Petitioner owned property along the western shore of Lake George, on which Petitioner operated the Olympian Village Motel. Respondents LaPlantes owned an adjacent parcel to the north of Petitioner's property, where they operated a motel (Stepping Stones Resort). Respondents applied for and were granted an area variance by the Town of Lake George Zoning Board of Appeals to make certain modifications to the height of the fence between the properties. The NY Supreme Court upheld the ZBA's issuance of the variance, but remitted for consideration of the application of Town Code § 175–23, which provides the screening requirements for all structures within 300 feet of the Lake George’s mean high-water mark. On remittal, the ZBA concluded application of the ordinance was a matter for Respodent Town of Lake George Planning Board to resolve. The Planning Board, after expressly referencing the number of trees “up through the fence line,” conditionally approved the LaPlantes' application for site plan review. The Supreme Court dismissed Petitioner's Article 78 proceeding, finding the Planning Board's determination was rational and rejecting Petitioner’s contrary interpretation.
Petitioner argued that interpreting the ordinance was a purely legal question to which no deference to the Planning Board's interpretation was required. Though the ordinance required the view of the fence from the water be “filtered,” the Court found “filtered” was not functionally equivalent to “invisible.” Here, the Planning Board considered arguments by counsel for the respective parties and observations by one of its members, who personally visited the site and made specific reference to the number of trees along the fence line. Thus, the record as a whole provided a rational basis for the Planning Board's determination. In addition, further factors such as the staggered height of the fence, its positioning, and evidence of similar fences in the vicinity of petitioner's property further supported finding the Planning Board's conditional site plan approval was not arbitrary and capricious.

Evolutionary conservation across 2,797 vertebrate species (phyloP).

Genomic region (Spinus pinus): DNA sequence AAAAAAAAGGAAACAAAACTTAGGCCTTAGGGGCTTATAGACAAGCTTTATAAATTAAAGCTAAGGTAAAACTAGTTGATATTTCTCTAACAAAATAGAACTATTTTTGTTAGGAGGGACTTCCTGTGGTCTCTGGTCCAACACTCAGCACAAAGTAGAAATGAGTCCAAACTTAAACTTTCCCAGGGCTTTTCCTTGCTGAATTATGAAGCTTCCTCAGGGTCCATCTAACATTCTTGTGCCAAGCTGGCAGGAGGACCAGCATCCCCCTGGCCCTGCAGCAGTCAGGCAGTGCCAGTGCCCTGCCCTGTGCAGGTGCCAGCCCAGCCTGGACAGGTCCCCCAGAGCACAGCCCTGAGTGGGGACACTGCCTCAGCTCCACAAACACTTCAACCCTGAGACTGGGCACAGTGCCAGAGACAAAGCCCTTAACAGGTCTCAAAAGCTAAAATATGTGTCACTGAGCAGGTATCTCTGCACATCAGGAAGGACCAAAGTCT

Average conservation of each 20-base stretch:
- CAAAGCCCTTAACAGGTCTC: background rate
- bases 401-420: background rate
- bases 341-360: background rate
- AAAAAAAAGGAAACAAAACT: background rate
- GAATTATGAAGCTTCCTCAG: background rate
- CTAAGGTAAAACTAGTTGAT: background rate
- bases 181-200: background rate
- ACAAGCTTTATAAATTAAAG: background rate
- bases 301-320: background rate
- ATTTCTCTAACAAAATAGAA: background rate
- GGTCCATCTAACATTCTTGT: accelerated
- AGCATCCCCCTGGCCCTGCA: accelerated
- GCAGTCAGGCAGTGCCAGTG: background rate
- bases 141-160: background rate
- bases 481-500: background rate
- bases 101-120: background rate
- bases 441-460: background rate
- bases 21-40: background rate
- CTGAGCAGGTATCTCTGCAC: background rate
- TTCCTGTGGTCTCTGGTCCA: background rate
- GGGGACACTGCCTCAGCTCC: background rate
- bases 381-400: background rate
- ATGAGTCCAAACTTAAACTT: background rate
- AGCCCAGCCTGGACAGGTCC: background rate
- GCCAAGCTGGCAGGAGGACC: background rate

The case was Edscott Realty Corp. v Town of Lake George, 134 A.D.3d 1288 (App. Div. 2015).